Tom O'Brien, Rudy's close associate in the yoga, explains further. "It's very difficult to explain to others what the Integral Yoga is because, ultimately, it is all of life. The advantage of this freedom for us, as sadhaks, is that we can invent for ourselves whatever we feel is a true expression of the spirit. The disadvantage is that it's difficult to find anything which unites us."

Rudy believes that many American sadhaks are looking for community. "One way to achieve this would be to have shared spiritual practices. Unfortunately, in this yoga we have this deep-seated - and, I think, wrong-headed - bias against religiosity which makes some of us go overboard against any kind of shared spiritual practice, thus denying ourselves an essential aspect of the spiritual pathwork."

David Hutchinson notes another danger. "In a country where there is such a plethora of New Age movements, the seeker can unknowingly be led into various by-paths unless he or she has a very clear idea of the essential lines of the Integral Yoga. And these are not easy to discover." In this context Gordon notes that while spiritual masters from other cultures and traditions have flocked to the U.S., no senior sadhak of the Integral Yoga has as yet taken up residence to provide such guidance.

Americans and Auroville

Today relatively few Americans are joining Auroville. Why? Rudy is in no doubt: "In terms of the yoga, Auroville and America are mirror images of each other. In both places the core of the community remains hidden because of the lack of agreed spiritual practices, and that's why more people are not drawn to participate."

Tom O'Brien lived for two years in Auroville during the mid-70s. During that period proportionately there were far more Americans in Auroville than there are today. Many left in the late 1970s and early 1980s, never to return. Why? The reasons may be individual, but Tom's experience may also furnish some clues to some common factors. He mentions, for example, that his relationship to the yoga is essentially one of bhakti, devotion, and that the Auroville of that period did not encourage such expression. "It's as if Auroville had to develop the material foundation that correlates with the three chakras of survival, desire and will to help with the individuation process. But now perhaps what is needed is to open the heart centre more deeply." "I'd say this is Auroville's mission for the next fifty years," adds Rudy. "Find your heart and that will transform the numbers who are drawn to the community."

Many Americans left Auroville during the conflict with the Sri Aurobindo Society. "When Mother's chief disciples went at each other tooth and nail," says Gordon, who lived in Auroville during the 1970s, "the effect was a certain loss of faith in those who were not passionately partisan". It was a struggle which also generated conflicts among the Aurovilians themselves, a time when people were put into boxes and labelled 'good' or 'bad'. "Americans don't like boxes," Tom explains, "because they are by nature synthetic, not exclusive, and always willing to try new things." In other words, Americans are ground-breakers, initiators, which is perhaps why they were drawn to the wide open spaces, the tabula rasa, of Auroville in the early years. But Rudy also notes that Americans are "horribly impatient. Everything has to be accomplished in a micro-second. It's difficult for them to comprehend the larger sweep of Divine time and to take small, intermediate steps towards a goal." This means they are easily discouraged if things don't go swiftly their way.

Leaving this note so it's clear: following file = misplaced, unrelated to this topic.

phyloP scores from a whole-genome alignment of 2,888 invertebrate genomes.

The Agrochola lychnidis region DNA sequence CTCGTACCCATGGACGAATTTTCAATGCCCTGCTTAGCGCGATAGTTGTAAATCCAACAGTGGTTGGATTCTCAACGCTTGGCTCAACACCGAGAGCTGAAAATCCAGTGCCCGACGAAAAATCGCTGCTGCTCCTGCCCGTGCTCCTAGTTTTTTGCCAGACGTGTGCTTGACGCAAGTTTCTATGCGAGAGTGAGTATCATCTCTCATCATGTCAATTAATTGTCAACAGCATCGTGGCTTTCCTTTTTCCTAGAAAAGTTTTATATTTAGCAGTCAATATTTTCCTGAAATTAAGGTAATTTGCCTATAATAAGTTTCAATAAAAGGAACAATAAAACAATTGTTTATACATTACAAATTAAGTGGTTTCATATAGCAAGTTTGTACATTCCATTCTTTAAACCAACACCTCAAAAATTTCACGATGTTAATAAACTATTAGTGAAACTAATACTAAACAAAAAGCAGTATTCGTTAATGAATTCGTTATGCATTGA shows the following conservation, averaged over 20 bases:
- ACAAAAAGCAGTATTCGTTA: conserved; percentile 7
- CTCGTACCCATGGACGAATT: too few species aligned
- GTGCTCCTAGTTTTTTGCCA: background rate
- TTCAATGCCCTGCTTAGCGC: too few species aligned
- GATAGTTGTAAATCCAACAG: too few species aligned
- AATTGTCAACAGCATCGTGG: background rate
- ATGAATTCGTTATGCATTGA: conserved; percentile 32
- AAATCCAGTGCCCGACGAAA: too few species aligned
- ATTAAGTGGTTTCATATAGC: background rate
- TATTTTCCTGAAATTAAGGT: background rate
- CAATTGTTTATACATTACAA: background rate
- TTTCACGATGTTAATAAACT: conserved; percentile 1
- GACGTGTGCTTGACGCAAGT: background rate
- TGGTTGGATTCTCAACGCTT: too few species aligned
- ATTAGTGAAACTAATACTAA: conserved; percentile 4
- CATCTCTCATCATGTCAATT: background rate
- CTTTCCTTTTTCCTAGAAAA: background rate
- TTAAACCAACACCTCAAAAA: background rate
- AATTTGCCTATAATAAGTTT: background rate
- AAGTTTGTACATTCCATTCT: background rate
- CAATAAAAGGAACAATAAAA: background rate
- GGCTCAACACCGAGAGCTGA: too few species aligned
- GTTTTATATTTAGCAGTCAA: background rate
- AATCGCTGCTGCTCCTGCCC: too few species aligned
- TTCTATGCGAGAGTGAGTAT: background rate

Julian points out that many of the Americans who left during this period were "wounded". "Wounded from the battles with the Sri Aurobindo Society, from the intolerance of some of the French, from the closing down of the schools, from attempts to impose the Galaxy. Many of them wanted an eco-Auroville: they'd already experienced and rejected the American/Western model of materialism. But when they saw these same values beginning to infect not only the local population but also Aurovilians themselves, they felt the battle had been lost. So they left."

Gordon doesn't fully agree with this analysis. "We were not all radical environmentalists, and wounded though we certainly were, our big wide-open country, with all its possibilities, was still waiting for us. We Americans went to Auroville with a very American sense that everything was possible - the American Dream we were taught about at school - and we returned to the USA with that same sense." In other words, America itself still offers so much for pioneer spirits - both materially and spiritually - that many Americans don't feel they have to live in Auroville to satisfy that longing for adventure.

Julian notes, however, that a new season of American involvement with Auroville may be heralded by present discussions concerning the concept of the American Pavilion. "There's a new energy in these discussions which may be a catalyst for bringing Americans - and American dynamism - to Auroville once again." He warns, however, that if such an inflow is to take place Auroville must do much more to actively support its centres abroad, through a better and more regular flow of information, through sending volunteers to help with the work, and through helping make the centres financially viable. "For, ultimately, the long-term health of Auroville depends on the long-term health of its `embassies' around the world."